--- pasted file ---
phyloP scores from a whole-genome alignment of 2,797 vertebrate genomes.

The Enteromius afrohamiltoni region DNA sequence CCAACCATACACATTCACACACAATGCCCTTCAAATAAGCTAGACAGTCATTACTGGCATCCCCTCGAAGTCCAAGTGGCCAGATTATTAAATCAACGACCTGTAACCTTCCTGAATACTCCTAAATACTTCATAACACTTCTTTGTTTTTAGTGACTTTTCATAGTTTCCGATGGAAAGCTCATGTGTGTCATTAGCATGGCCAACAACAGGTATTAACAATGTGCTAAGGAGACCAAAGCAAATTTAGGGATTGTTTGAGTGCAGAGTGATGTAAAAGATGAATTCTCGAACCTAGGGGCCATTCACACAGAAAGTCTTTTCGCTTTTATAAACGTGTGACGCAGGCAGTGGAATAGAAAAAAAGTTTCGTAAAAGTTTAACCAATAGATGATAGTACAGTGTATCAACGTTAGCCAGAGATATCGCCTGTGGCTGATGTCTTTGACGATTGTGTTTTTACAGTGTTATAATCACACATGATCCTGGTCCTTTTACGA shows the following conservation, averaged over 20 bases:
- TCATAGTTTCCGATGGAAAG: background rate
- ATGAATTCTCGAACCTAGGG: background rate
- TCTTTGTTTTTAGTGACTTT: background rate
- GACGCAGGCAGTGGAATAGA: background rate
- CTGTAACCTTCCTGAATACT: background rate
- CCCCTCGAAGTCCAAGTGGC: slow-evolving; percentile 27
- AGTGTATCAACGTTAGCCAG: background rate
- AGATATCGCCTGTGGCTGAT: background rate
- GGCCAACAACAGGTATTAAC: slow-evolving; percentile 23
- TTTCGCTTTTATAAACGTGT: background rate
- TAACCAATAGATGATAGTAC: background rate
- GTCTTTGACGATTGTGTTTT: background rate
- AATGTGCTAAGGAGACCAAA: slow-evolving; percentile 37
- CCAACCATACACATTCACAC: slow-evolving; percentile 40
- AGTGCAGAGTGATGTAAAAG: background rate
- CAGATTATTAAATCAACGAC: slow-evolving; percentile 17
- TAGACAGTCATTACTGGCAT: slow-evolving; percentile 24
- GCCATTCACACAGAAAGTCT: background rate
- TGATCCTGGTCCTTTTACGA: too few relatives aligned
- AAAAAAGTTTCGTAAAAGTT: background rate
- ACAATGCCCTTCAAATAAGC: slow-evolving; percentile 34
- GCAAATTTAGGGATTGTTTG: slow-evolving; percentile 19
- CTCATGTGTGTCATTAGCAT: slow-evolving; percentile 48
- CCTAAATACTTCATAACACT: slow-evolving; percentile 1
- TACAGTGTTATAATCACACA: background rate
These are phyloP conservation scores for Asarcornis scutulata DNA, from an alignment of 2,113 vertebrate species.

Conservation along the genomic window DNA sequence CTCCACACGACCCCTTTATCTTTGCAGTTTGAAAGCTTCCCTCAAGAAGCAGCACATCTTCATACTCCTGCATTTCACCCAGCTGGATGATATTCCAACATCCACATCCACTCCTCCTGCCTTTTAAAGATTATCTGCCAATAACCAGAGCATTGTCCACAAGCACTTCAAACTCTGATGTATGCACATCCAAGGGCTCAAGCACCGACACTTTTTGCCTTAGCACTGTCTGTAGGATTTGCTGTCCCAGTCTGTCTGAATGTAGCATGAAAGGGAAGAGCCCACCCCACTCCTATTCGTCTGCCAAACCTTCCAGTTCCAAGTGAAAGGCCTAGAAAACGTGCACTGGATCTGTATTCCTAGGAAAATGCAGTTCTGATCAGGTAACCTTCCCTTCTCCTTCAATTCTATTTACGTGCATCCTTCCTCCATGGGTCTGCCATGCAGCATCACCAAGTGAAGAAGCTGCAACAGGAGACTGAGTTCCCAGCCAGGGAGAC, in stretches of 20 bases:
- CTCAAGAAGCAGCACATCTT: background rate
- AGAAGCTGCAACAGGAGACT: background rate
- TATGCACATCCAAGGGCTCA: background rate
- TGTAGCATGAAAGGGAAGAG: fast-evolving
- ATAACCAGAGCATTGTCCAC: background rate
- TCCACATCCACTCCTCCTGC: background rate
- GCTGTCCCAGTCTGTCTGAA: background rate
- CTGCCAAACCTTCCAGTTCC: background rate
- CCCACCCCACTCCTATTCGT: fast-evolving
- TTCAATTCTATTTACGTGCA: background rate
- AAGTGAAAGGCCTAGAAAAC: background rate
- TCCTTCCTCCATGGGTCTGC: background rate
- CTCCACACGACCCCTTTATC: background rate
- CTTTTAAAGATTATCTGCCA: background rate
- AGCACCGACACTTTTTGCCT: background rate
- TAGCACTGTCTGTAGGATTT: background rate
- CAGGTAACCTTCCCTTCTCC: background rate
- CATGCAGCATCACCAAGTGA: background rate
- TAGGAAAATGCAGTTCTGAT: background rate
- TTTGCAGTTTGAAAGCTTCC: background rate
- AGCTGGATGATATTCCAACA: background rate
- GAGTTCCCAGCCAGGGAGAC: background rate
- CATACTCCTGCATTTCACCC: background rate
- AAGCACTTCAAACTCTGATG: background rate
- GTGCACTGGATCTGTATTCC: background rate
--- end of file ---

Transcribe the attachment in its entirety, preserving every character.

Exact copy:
phyloP scores from a whole-genome alignment of 2,797 vertebrate genomes.

The Enteromius afrohamiltoni region DNA sequence CCAACCATACACATTCACACACAATGCCCTTCAAATAAGCTAGACAGTCATTACTGGCATCCCCTCGAAGTCCAAGTGGCCAGATTATTAAATCAACGACCTGTAACCTTCCTGAATACTCCTAAATACTTCATAACACTTCTTTGTTTTTAGTGACTTTTCATAGTTTCCGATGGAAAGCTCATGTGTGTCATTAGCATGGCCAACAACAGGTATTAACAATGTGCTAAGGAGACCAAAGCAAATTTAGGGATTGTTTGAGTGCAGAGTGATGTAAAAGATGAATTCTCGAACCTAGGGGCCATTCACACAGAAAGTCTTTTCGCTTTTATAAACGTGTGACGCAGGCAGTGGAATAGAAAAAAAGTTTCGTAAAAGTTTAACCAATAGATGATAGTACAGTGTATCAACGTTAGCCAGAGATATCGCCTGTGGCTGATGTCTTTGACGATTGTGTTTTTACAGTGTTATAATCACACATGATCCTGGTCCTTTTACGA shows the following conservation, averaged over 20 bases:
- TCATAGTTTCCGATGGAAAG: background rate
- ATGAATTCTCGAACCTAGGG: background rate
- TCTTTGTTTTTAGTGACTTT: background rate
- GACGCAGGCAGTGGAATAGA: background rate
- CTGTAACCTTCCTGAATACT: background rate
- CCCCTCGAAGTCCAAGTGGC: slow-evolving; percentile 27
- AGTGTATCAACGTTAGCCAG: background rate
- AGATATCGCCTGTGGCTGAT: background rate
- GGCCAACAACAGGTATTAAC: slow-evolving; percentile 23
- TTTCGCTTTTATAAACGTGT: background rate
- TAACCAATAGATGATAGTAC: background rate
- GTCTTTGACGATTGTGTTTT: background rate
- AATGTGCTAAGGAGACCAAA: slow-evolving; percentile 37
- CCAACCATACACATTCACAC: slow-evolving; percentile 40
- AGTGCAGAGTGATGTAAAAG: background rate
- CAGATTATTAAATCAACGAC: slow-evolving; percentile 17
- TAGACAGTCATTACTGGCAT: slow-evolving; percentile 24
- GCCATTCACACAGAAAGTCT: background rate
- TGATCCTGGTCCTTTTACGA: too few relatives aligned
- AAAAAAGTTTCGTAAAAGTT: background rate
- ACAATGCCCTTCAAATAAGC: slow-evolving; percentile 34
- GCAAATTTAGGGATTGTTTG: slow-evolving; percentile 19
- CTCATGTGTGTCATTAGCAT: slow-evolving; percentile 48
- CCTAAATACTTCATAACACT: slow-evolving; percentile 1
- TACAGTGTTATAATCACACA: background rate
These are phyloP conservation scores for Asarcornis scutulata DNA, from an alignment of 2,113 vertebrate species.

Conservation along the genomic window DNA sequence CTCCACACGACCCCTTTATCTTTGCAGTTTGAAAGCTTCCCTCAAGAAGCAGCACATCTTCATACTCCTGCATTTCACCCAGCTGGATGATATTCCAACATCCACATCCACTCCTCCTGCCTTTTAAAGATTATCTGCCAATAACCAGAGCATTGTCCACAAGCACTTCAAACTCTGATGTATGCACATCCAAGGGCTCAAGCACCGACACTTTTTGCCTTAGCACTGTCTGTAGGATTTGCTGTCCCAGTCTGTCTGAATGTAGCATGAAAGGGAAGAGCCCACCCCACTCCTATTCGTCTGCCAAACCTTCCAGTTCCAAGTGAAAGGCCTAGAAAACGTGCACTGGATCTGTATTCCTAGGAAAATGCAGTTCTGATCAGGTAACCTTCCCTTCTCCTTCAATTCTATTTACGTGCATCCTTCCTCCATGGGTCTGCCATGCAGCATCACCAAGTGAAGAAGCTGCAACAGGAGACTGAGTTCCCAGCCAGGGAGAC, in stretches of 20 bases:
- CTCAAGAAGCAGCACATCTT: background rate
- AGAAGCTGCAACAGGAGACT: background rate
- TATGCACATCCAAGGGCTCA: background rate
- TGTAGCATGAAAGGGAAGAG: fast-evolving
- ATAACCAGAGCATTGTCCAC: background rate
- TCCACATCCACTCCTCCTGC: background rate
- GCTGTCCCAGTCTGTCTGAA: background rate
- CTGCCAAACCTTCCAGTTCC: background rate
- CCCACCCCACTCCTATTCGT: fast-evolving
- TTCAATTCTATTTACGTGCA: background rate
- AAGTGAAAGGCCTAGAAAAC: background rate
- TCCTTCCTCCATGGGTCTGC: background rate
- CTCCACACGACCCCTTTATC: background rate
- CTTTTAAAGATTATCTGCCA: background rate
- AGCACCGACACTTTTTGCCT: background rate
- TAGCACTGTCTGTAGGATTT: background rate
- CAGGTAACCTTCCCTTCTCC: background rate
- CATGCAGCATCACCAAGTGA: background rate
- TAGGAAAATGCAGTTCTGAT: background rate
- TTTGCAGTTTGAAAGCTTCC: background rate
- AGCTGGATGATATTCCAACA: background rate
- GAGTTCCCAGCCAGGGAGAC: background rate
- CATACTCCTGCATTTCACCC: background rate
- AAGCACTTCAAACTCTGATG: background rate
- GTGCACTGGATCTGTATTCC: background rate